FRANKFURT, Germany, March 15, 2006 (UPI). With tenacity and leadership he fought the odds. While others doubted, he believed. While others scoffed, he pushed forward. An Afrikaner, a European and an African — F.W. de Klerk knew democracy must belong to all South Africans.
“It seems a world ago,” said a ranking Irish Diplomat recently, referring to the end of Apartheid. “It is indeed remarkable how far South Africa has come. This would not have been possible without de Klerk’s vision and sense of purpose.
“More than that,” he continued, “it would never have happened without his courage.”
De Klerk travels the planet with the energy of a man half his age. He sees and solves problem situations long before they turn into a crisis. He is a man who founded and presides over two institutions, the Cape Town-based F.W. de Klerk Foundation and the London-based Global Leadership Foundation. He is the honorary chair of the Prague Society for International Cooperation, on the advisory board of the Global Panel Foundation and an active voice in the prestigious Forum 2000 Foundation.
When I met de Klerk in London last week he was full of plans. No longer a smoker, I missed our “smoker’s moment.” As we sat down to lunch at the marvelous Colonial Restaurant, I was taken by his presence. Even in person, he exuded that aura that belongs to a great personality. And, like most great personalities, he was gracious to the point of self-effacement.
It has been seven years since our first meeting in Prague at President Havel’s Forum 2000 conference. Even then, his calm down-to-earth self confidence impressed me. He had stepped outside for a cigarette, and I happened to be the person standing there at the same time. He smiled, lit his smoke, and proceeded to ask me who I was. I explained that I was the gentleman who would be hosting him for dinner later that evening.
“Really,” he stated, “you are much younger than I thought.”
“Well, sir,” I retorted, “so are you.” We laughed heartily. It was the beginning of an association marked by great affection.
That evening, at the Prague Society’s first Public Policy dinner, President de Klerk spoke of his trials and tribulations as the leader of South Africa. He laid down his vision for the next part of his public policy career — to focus on peace, democracy and development. These values would lead to the creation of both the de Klerk and Global Leadership Foundations.
De Klerk brings immense passion to engendering relations between multi-cultural societies. He is consistently promoting the rights of minorities. He travels hundreds of thousands of miles each year committed to the future of South Africa and the African continent. He is especially committed to the developing world and emerging markets. In any given week, he will travel from Africa to Europe and back, stopping along the way in the United States. “Just a slight detour,” he noted with a wry smile.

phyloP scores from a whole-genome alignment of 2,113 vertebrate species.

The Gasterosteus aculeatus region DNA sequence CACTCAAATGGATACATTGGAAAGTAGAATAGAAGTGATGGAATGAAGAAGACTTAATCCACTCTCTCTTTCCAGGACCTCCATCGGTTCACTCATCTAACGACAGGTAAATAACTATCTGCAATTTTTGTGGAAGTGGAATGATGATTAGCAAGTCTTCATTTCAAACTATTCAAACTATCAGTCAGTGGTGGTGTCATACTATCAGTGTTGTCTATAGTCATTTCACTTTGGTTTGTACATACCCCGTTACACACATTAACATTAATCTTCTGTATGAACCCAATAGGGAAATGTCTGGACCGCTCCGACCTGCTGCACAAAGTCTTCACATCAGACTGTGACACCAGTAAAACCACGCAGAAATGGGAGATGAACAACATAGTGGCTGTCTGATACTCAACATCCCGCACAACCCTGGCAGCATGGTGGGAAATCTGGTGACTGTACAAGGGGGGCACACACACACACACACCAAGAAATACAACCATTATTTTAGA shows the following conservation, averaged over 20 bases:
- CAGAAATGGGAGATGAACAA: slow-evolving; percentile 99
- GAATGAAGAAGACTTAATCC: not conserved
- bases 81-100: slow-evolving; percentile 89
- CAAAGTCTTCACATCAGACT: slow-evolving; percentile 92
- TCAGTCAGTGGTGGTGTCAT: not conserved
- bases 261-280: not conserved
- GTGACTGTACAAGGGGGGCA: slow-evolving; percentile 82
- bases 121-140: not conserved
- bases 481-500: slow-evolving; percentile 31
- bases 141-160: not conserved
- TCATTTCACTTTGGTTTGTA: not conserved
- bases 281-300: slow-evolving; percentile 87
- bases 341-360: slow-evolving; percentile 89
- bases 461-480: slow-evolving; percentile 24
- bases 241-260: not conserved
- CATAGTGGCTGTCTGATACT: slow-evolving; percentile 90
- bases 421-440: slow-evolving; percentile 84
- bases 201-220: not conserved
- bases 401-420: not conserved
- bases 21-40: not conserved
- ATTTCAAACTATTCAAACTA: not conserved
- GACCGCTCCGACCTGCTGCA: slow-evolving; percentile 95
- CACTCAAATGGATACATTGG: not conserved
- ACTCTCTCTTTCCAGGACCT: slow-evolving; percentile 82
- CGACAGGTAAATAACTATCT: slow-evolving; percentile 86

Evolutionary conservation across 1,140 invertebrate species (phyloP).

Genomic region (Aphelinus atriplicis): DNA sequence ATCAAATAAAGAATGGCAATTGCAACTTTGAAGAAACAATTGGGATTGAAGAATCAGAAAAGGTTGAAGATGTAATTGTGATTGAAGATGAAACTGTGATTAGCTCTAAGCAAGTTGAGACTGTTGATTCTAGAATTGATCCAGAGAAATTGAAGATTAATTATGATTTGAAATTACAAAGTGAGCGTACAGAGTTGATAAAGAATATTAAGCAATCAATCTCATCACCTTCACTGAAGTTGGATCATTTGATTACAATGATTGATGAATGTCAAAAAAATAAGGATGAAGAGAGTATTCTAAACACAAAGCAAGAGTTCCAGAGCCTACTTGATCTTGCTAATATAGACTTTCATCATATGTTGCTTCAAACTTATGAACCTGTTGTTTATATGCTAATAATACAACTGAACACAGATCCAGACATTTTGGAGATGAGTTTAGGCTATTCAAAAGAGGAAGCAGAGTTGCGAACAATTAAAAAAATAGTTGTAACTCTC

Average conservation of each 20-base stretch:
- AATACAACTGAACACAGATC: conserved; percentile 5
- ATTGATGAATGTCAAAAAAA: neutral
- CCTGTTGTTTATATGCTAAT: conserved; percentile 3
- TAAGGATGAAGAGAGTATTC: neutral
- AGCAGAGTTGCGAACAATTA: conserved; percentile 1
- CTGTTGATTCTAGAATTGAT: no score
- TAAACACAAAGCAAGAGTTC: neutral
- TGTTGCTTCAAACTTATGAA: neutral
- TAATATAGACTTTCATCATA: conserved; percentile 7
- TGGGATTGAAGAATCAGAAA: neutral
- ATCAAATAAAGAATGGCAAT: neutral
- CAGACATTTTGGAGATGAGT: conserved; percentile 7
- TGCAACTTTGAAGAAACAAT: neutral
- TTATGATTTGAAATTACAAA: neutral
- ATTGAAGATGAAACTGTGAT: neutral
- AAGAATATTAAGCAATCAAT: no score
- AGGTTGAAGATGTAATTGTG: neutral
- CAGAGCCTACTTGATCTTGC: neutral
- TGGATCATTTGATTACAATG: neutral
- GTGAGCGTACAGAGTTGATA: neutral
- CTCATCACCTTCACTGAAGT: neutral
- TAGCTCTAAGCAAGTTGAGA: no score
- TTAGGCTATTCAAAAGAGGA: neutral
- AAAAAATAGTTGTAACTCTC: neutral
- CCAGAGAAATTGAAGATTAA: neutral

“You know, Marc,” he said at lunch, “I expected to slow down when I retired from active politics in 1997.
“Instead,” he added, “I travel more today than ever before.” With a twinkle in his eyes he explained that he should now consider slowing down. “After all, next week I turn 70. I think that is a good
reason to shift down a gear.”
“I cannot imagine F.W. shifting down a gear,” a former U.S. Secretary noted in private. “Look at Henry Kissinger, he’s well into his 80s and still going strong — never mind Jimmy Carter. I often wonder where these guys get their energy. It is impressive. It must be their desire to change, their passion for their mission and their belief in the future which keeps them going.”
Frederick Willem de Klerk was born in Johannesburg, March 18, 1936. His father was a respected Senator and senior Cabinet Minister. He spent most of his school years in Krugersdorp, matriculating at Monument High School. He attended Potchefstroom University for Christian Higher Education, graduating with BA and LLB degrees in 1958. This background would play an immense role in his courage to change South Africa.
In 1978, he was appointed to the Cabinet — only 42 and having served a mere 5 years as a back-bencher. In the ensuing years he would hold numerous portfolios including Posts and Telecommunications; Social Welfare and Pensions; Mineral and Energy; Internal Affairs and Public Service, and finally National Education before becoming President in 1989. He would remain President until 1994. After the 1994 general elections, he would become Executive Deputy President in the government of National Unity led by President Mandela, a position he would hold until the end of 1996.
F.W. de Klerk was only 57 when he received the Nobel Prize, with Nelson Mandela, for his vision and courage. It was a most deserving prize for a man who lived the change he promoted. It was a most deserving prize for a man who is a living zeitgeist.
On Saturday de Klerk turns 70.
He is, along with Carter, Gorbachev, Havel, Peres and Thatcher — one of the world’s last great statesmen.